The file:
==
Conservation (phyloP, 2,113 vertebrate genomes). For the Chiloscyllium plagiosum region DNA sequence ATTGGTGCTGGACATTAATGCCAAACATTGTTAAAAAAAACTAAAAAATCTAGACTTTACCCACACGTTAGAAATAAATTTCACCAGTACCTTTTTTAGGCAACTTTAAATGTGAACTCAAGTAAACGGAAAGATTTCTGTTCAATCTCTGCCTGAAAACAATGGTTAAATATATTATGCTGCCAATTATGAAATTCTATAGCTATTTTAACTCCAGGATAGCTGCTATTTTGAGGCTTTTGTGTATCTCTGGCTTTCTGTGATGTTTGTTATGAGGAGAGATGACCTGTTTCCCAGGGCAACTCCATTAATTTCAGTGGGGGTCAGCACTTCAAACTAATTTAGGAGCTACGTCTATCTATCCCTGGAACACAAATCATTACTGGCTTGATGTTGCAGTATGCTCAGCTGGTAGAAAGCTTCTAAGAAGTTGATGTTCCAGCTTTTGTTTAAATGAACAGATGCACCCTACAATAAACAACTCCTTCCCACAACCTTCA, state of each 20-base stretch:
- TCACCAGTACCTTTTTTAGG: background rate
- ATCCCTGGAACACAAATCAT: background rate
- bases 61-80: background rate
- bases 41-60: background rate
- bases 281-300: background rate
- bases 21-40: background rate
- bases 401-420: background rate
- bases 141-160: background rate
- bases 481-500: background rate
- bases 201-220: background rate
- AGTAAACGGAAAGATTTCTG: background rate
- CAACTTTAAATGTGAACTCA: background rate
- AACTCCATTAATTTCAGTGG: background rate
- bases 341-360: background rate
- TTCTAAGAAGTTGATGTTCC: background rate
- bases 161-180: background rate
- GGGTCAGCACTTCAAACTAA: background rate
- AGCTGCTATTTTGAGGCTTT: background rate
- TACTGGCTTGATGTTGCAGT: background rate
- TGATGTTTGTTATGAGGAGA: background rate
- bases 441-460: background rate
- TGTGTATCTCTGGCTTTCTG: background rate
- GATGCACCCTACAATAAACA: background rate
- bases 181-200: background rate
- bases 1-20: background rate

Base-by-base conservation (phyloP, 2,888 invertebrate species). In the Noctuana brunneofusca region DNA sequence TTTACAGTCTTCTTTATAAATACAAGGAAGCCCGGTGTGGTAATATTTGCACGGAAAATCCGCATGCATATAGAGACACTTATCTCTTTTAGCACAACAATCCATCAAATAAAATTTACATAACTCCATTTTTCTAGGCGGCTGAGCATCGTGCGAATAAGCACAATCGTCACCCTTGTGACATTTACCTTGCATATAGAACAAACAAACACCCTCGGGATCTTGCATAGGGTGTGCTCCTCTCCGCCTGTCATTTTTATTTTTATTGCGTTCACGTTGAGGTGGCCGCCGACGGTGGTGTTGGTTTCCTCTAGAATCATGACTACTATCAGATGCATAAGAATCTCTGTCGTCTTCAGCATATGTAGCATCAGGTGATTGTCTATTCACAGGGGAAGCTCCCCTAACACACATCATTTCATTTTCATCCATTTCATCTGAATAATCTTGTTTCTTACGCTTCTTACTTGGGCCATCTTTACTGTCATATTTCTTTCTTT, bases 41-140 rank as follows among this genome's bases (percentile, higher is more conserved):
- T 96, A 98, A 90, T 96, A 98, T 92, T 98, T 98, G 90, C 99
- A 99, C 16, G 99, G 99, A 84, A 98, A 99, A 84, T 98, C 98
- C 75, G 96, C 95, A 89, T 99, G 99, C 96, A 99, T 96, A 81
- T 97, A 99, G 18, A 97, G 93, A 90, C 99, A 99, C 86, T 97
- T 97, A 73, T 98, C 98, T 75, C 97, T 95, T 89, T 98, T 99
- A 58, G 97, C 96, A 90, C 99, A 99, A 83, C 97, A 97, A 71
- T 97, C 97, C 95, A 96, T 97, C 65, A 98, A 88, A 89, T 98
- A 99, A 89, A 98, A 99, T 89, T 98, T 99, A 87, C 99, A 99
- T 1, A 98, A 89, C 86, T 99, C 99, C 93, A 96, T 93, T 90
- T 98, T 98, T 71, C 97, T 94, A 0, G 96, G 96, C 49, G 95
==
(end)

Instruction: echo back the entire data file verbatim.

Conservation (phyloP, 2,113 vertebrate genomes). For the Chiloscyllium plagiosum region DNA sequence ATTGGTGCTGGACATTAATGCCAAACATTGTTAAAAAAAACTAAAAAATCTAGACTTTACCCACACGTTAGAAATAAATTTCACCAGTACCTTTTTTAGGCAACTTTAAATGTGAACTCAAGTAAACGGAAAGATTTCTGTTCAATCTCTGCCTGAAAACAATGGTTAAATATATTATGCTGCCAATTATGAAATTCTATAGCTATTTTAACTCCAGGATAGCTGCTATTTTGAGGCTTTTGTGTATCTCTGGCTTTCTGTGATGTTTGTTATGAGGAGAGATGACCTGTTTCCCAGGGCAACTCCATTAATTTCAGTGGGGGTCAGCACTTCAAACTAATTTAGGAGCTACGTCTATCTATCCCTGGAACACAAATCATTACTGGCTTGATGTTGCAGTATGCTCAGCTGGTAGAAAGCTTCTAAGAAGTTGATGTTCCAGCTTTTGTTTAAATGAACAGATGCACCCTACAATAAACAACTCCTTCCCACAACCTTCA, state of each 20-base stretch:
- TCACCAGTACCTTTTTTAGG: background rate
- ATCCCTGGAACACAAATCAT: background rate
- bases 61-80: background rate
- bases 41-60: background rate
- bases 281-300: background rate
- bases 21-40: background rate
- bases 401-420: background rate
- bases 141-160: background rate
- bases 481-500: background rate
- bases 201-220: background rate
- AGTAAACGGAAAGATTTCTG: background rate
- CAACTTTAAATGTGAACTCA: background rate
- AACTCCATTAATTTCAGTGG: background rate
- bases 341-360: background rate
- TTCTAAGAAGTTGATGTTCC: background rate
- bases 161-180: background rate
- GGGTCAGCACTTCAAACTAA: background rate
- AGCTGCTATTTTGAGGCTTT: background rate
- TACTGGCTTGATGTTGCAGT: background rate
- TGATGTTTGTTATGAGGAGA: background rate
- bases 441-460: background rate
- TGTGTATCTCTGGCTTTCTG: background rate
- GATGCACCCTACAATAAACA: background rate
- bases 181-200: background rate
- bases 1-20: background rate

Base-by-base conservation (phyloP, 2,888 invertebrate species). In the Noctuana brunneofusca region DNA sequence TTTACAGTCTTCTTTATAAATACAAGGAAGCCCGGTGTGGTAATATTTGCACGGAAAATCCGCATGCATATAGAGACACTTATCTCTTTTAGCACAACAATCCATCAAATAAAATTTACATAACTCCATTTTTCTAGGCGGCTGAGCATCGTGCGAATAAGCACAATCGTCACCCTTGTGACATTTACCTTGCATATAGAACAAACAAACACCCTCGGGATCTTGCATAGGGTGTGCTCCTCTCCGCCTGTCATTTTTATTTTTATTGCGTTCACGTTGAGGTGGCCGCCGACGGTGGTGTTGGTTTCCTCTAGAATCATGACTACTATCAGATGCATAAGAATCTCTGTCGTCTTCAGCATATGTAGCATCAGGTGATTGTCTATTCACAGGGGAAGCTCCCCTAACACACATCATTTCATTTTCATCCATTTCATCTGAATAATCTTGTTTCTTACGCTTCTTACTTGGGCCATCTTTACTGTCATATTTCTTTCTTT, bases 41-140 rank as follows among this genome's bases (percentile, higher is more conserved):
- T 96, A 98, A 90, T 96, A 98, T 92, T 98, T 98, G 90, C 99
- A 99, C 16, G 99, G 99, A 84, A 98, A 99, A 84, T 98, C 98
- C 75, G 96, C 95, A 89, T 99, G 99, C 96, A 99, T 96, A 81
- T 97, A 99, G 18, A 97, G 93, A 90, C 99, A 99, C 86, T 97
- T 97, A 73, T 98, C 98, T 75, C 97, T 95, T 89, T 98, T 99
- A 58, G 97, C 96, A 90, C 99, A 99, A 83, C 97, A 97, A 71
- T 97, C 97, C 95, A 96, T 97, C 65, A 98, A 88, A 89, T 98
- A 99, A 89, A 98, A 99, T 89, T 98, T 99, A 87, C 99, A 99
- T 1, A 98, A 89, C 86, T 99, C 99, C 93, A 96, T 93, T 90
- T 98, T 98, T 71, C 97, T 94, A 0, G 96, G 96, C 49, G 95